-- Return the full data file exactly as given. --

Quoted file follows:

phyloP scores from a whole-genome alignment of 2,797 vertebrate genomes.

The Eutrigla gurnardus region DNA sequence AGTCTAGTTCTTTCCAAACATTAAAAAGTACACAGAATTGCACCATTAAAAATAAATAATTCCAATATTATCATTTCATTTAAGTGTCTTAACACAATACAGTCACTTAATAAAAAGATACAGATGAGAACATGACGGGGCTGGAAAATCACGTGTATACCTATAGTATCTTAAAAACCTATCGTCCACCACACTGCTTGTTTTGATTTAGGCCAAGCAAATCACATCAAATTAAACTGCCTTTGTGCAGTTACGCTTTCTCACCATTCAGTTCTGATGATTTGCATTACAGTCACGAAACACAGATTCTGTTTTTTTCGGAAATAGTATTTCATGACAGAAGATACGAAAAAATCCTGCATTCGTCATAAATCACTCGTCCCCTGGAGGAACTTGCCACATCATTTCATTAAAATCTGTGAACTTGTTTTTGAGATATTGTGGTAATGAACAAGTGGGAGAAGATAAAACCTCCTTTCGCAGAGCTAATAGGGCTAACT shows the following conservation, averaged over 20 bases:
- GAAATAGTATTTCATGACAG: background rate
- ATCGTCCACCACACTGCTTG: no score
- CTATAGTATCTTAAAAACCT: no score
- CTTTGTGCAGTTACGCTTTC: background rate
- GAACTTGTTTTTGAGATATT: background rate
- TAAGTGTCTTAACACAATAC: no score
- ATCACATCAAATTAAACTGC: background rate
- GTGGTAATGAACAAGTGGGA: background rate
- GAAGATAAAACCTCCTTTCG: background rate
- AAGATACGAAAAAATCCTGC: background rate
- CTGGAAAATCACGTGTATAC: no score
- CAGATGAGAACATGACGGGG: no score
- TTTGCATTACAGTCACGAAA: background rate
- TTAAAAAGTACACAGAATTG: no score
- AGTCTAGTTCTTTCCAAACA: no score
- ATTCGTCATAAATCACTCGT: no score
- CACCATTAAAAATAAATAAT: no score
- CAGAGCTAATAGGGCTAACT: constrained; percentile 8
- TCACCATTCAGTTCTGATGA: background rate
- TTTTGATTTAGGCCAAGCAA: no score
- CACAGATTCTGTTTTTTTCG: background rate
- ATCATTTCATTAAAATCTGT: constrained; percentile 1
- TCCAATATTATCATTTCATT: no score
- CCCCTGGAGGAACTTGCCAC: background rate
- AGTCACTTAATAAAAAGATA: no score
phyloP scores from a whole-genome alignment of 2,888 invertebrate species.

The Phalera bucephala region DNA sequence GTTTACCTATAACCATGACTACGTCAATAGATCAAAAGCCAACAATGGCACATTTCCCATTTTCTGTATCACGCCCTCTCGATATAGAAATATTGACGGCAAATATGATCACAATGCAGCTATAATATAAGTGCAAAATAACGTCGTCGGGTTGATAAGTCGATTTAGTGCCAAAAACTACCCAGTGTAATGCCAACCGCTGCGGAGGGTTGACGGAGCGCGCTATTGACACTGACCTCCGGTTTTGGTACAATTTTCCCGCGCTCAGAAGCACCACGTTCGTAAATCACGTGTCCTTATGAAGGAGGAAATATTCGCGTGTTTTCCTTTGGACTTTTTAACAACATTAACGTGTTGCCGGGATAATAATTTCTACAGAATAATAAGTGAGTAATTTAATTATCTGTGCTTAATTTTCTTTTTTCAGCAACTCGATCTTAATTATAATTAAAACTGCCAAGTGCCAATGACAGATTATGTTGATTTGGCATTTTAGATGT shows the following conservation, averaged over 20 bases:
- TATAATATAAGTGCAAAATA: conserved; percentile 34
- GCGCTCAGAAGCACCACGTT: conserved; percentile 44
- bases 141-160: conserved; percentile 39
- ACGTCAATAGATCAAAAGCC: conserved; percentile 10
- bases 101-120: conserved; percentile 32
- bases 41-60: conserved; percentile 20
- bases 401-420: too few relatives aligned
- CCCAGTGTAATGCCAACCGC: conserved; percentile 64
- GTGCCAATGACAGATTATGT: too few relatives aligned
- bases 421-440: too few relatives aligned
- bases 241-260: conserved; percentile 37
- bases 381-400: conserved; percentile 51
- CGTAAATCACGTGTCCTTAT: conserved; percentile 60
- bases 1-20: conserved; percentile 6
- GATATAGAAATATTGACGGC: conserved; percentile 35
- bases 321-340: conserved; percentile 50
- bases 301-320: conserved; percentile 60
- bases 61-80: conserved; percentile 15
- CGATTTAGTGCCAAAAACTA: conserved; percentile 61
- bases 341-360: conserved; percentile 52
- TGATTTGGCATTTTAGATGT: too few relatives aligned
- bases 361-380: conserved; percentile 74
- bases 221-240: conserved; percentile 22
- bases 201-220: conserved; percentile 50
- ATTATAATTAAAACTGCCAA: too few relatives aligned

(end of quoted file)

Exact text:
phyloP scores from a whole-genome alignment of 2,797 vertebrate genomes.

The Eutrigla gurnardus region DNA sequence AGTCTAGTTCTTTCCAAACATTAAAAAGTACACAGAATTGCACCATTAAAAATAAATAATTCCAATATTATCATTTCATTTAAGTGTCTTAACACAATACAGTCACTTAATAAAAAGATACAGATGAGAACATGACGGGGCTGGAAAATCACGTGTATACCTATAGTATCTTAAAAACCTATCGTCCACCACACTGCTTGTTTTGATTTAGGCCAAGCAAATCACATCAAATTAAACTGCCTTTGTGCAGTTACGCTTTCTCACCATTCAGTTCTGATGATTTGCATTACAGTCACGAAACACAGATTCTGTTTTTTTCGGAAATAGTATTTCATGACAGAAGATACGAAAAAATCCTGCATTCGTCATAAATCACTCGTCCCCTGGAGGAACTTGCCACATCATTTCATTAAAATCTGTGAACTTGTTTTTGAGATATTGTGGTAATGAACAAGTGGGAGAAGATAAAACCTCCTTTCGCAGAGCTAATAGGGCTAACT shows the following conservation, averaged over 20 bases:
- GAAATAGTATTTCATGACAG: background rate
- ATCGTCCACCACACTGCTTG: no score
- CTATAGTATCTTAAAAACCT: no score
- CTTTGTGCAGTTACGCTTTC: background rate
- GAACTTGTTTTTGAGATATT: background rate
- TAAGTGTCTTAACACAATAC: no score
- ATCACATCAAATTAAACTGC: background rate
- GTGGTAATGAACAAGTGGGA: background rate
- GAAGATAAAACCTCCTTTCG: background rate
- AAGATACGAAAAAATCCTGC: background rate
- CTGGAAAATCACGTGTATAC: no score
- CAGATGAGAACATGACGGGG: no score
- TTTGCATTACAGTCACGAAA: background rate
- TTAAAAAGTACACAGAATTG: no score
- AGTCTAGTTCTTTCCAAACA: no score
- ATTCGTCATAAATCACTCGT: no score
- CACCATTAAAAATAAATAAT: no score
- CAGAGCTAATAGGGCTAACT: constrained; percentile 8
- TCACCATTCAGTTCTGATGA: background rate
- TTTTGATTTAGGCCAAGCAA: no score
- CACAGATTCTGTTTTTTTCG: background rate
- ATCATTTCATTAAAATCTGT: constrained; percentile 1
- TCCAATATTATCATTTCATT: no score
- CCCCTGGAGGAACTTGCCAC: background rate
- AGTCACTTAATAAAAAGATA: no score
phyloP scores from a whole-genome alignment of 2,888 invertebrate species.

The Phalera bucephala region DNA sequence GTTTACCTATAACCATGACTACGTCAATAGATCAAAAGCCAACAATGGCACATTTCCCATTTTCTGTATCACGCCCTCTCGATATAGAAATATTGACGGCAAATATGATCACAATGCAGCTATAATATAAGTGCAAAATAACGTCGTCGGGTTGATAAGTCGATTTAGTGCCAAAAACTACCCAGTGTAATGCCAACCGCTGCGGAGGGTTGACGGAGCGCGCTATTGACACTGACCTCCGGTTTTGGTACAATTTTCCCGCGCTCAGAAGCACCACGTTCGTAAATCACGTGTCCTTATGAAGGAGGAAATATTCGCGTGTTTTCCTTTGGACTTTTTAACAACATTAACGTGTTGCCGGGATAATAATTTCTACAGAATAATAAGTGAGTAATTTAATTATCTGTGCTTAATTTTCTTTTTTCAGCAACTCGATCTTAATTATAATTAAAACTGCCAAGTGCCAATGACAGATTATGTTGATTTGGCATTTTAGATGT shows the following conservation, averaged over 20 bases:
- TATAATATAAGTGCAAAATA: conserved; percentile 34
- GCGCTCAGAAGCACCACGTT: conserved; percentile 44
- bases 141-160: conserved; percentile 39
- ACGTCAATAGATCAAAAGCC: conserved; percentile 10
- bases 101-120: conserved; percentile 32
- bases 41-60: conserved; percentile 20
- bases 401-420: too few relatives aligned
- CCCAGTGTAATGCCAACCGC: conserved; percentile 64
- GTGCCAATGACAGATTATGT: too few relatives aligned
- bases 421-440: too few relatives aligned
- bases 241-260: conserved; percentile 37
- bases 381-400: conserved; percentile 51
- CGTAAATCACGTGTCCTTAT: conserved; percentile 60
- bases 1-20: conserved; percentile 6
- GATATAGAAATATTGACGGC: conserved; percentile 35
- bases 321-340: conserved; percentile 50
- bases 301-320: conserved; percentile 60
- bases 61-80: conserved; percentile 15
- CGATTTAGTGCCAAAAACTA: conserved; percentile 61
- bases 341-360: conserved; percentile 52
- TGATTTGGCATTTTAGATGT: too few relatives aligned
- bases 361-380: conserved; percentile 74
- bases 221-240: conserved; percentile 22
- bases 201-220: conserved; percentile 50
- ATTATAATTAAAACTGCCAA: too few relatives aligned